The S&P 500 Index was up 3.4% in the second quarter, bringing the year to-date return to 2.7%. Recall that returns in the first quarter were slightly negative and that the first quarter was marked by a dramatic surge out of the chute followed by a sharp correction of 10% that started at the end of January. A return to the January high for the S&P 500 remained elusive during the second quarter as the market reacted to headlines on trade and interest rates. However, small cap stocks were particularly strong in the second quarter as the Russell 2000 was able to break through to new all-time highs with a 7.8% return. Volatility was more contained through the spring than in the first quarter but still elevated relative to the unusually calm markets we saw last year. Foreign stocks did not fare as well. Emerging market stocks in particular struggled, as the MSCI Emerging Markets Index lost 8%. Some of the negative performance of foreign equity can be explained by the strengthening US dollar. With the US Federal Reserve being the only major central bank tightening monetary policy and with economic growth slowing among most major nonUS economies, the US Dollar Index (DXY) rose 5% in the second quarter relative to other global currencies.
Market Index Returns as of June 30, 2018
S&P 500 (US Large Cap)
Russell Midcap (US Mid Cap)
Russell 2000 (US Small Cap)
MSCI ACWI X-US IMI Net (Foreign Equity)
MSCI EM (Foreign Emerging)
Barclays Aggregate Bond
Barclays Muni Bond
Past performance is not an indication of future performance.
Italy puts EU on edge
Political developments in Italy raised stress levels around the European Union in June when the populist Five Star Movement and anti-EU League parties formed a new government coalition—the 64th government since 1945. Five Star wants to create a monthly income for all Italians while the League wants to cut income taxes. Both parties want to lower the pension eligibility age. Together, these changes could add an estimated $200 billion to the already large annual budget deficit.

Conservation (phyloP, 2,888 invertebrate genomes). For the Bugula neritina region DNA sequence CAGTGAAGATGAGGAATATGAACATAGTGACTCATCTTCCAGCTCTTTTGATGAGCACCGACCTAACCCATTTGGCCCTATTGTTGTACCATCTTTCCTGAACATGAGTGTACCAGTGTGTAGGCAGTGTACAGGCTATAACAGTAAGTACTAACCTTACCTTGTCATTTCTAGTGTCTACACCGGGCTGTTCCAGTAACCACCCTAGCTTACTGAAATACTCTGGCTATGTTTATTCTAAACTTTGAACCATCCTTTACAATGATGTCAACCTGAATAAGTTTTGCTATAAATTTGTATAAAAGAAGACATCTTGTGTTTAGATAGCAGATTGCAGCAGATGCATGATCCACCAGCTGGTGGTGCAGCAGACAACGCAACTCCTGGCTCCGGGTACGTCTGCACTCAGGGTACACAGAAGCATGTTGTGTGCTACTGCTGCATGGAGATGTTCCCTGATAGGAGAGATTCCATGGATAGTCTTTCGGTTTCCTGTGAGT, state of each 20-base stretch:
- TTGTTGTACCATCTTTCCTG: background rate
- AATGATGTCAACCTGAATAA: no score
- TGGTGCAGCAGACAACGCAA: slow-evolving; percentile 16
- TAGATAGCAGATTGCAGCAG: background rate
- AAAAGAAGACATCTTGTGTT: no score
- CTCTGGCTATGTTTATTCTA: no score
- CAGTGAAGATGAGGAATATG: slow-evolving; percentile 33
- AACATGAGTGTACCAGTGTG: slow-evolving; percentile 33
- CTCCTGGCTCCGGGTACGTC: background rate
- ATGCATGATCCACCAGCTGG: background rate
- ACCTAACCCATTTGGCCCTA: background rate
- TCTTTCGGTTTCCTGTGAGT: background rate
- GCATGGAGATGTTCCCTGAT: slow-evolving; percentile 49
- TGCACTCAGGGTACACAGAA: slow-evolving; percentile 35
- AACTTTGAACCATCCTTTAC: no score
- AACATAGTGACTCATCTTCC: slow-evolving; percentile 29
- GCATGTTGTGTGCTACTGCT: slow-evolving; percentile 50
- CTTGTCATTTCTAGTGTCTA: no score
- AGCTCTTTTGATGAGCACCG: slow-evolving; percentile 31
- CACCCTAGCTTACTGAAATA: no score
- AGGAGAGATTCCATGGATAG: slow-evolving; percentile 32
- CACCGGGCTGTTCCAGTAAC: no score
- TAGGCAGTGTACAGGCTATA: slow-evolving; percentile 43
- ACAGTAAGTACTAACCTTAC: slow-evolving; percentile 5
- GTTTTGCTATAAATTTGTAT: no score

If Greece threatened the stability of the EU in 2011, Italy poses an even larger threat. Italy is the third-largest economy in the EU and ninth-largest in the world. Any stumble there could induce the European Central Bank to postpone plans to curtail its quantitative easing program early next year.
Borrowing costs are rising
“The economy is doing very well,” declared Chairman Jerome Powell following the June Federal Reserve meeting. Accordingly, the Fed raised the Fed Funds rate another quarter of a percent for the second time in 2018 and seventh time since December 2015, bringing the overnight rate up to 1.75% – 2.00%. These moves have pushed interest rates higher but the current rate level is still relatively low as the Fed’s neutral rate is around 3%. As of the June meeting, the majority of Fed committee members were expecting a total of four rate hikes in 2018—a sign the Fed expects continued economic growth and isn’t putting too much stock into predictions of a full-blown trade war.
One of the reasons cited for the recent rate hike is that some businesses are reporting trouble finding qualified job seekers. The unemployment rate stands at 3.8% as of May’s reading—the lowest rate since 1969—and is still trending lower across all areas of the labor market. Any further improvement in the labor market may result in wage pressures and a pick-up in inflation, which could signal that the economy is beginning to overheat as it usually does late in the economic cycle. This may prompt the Fed to raise rates at a faster pace and even overshoot the 3% neutral rate.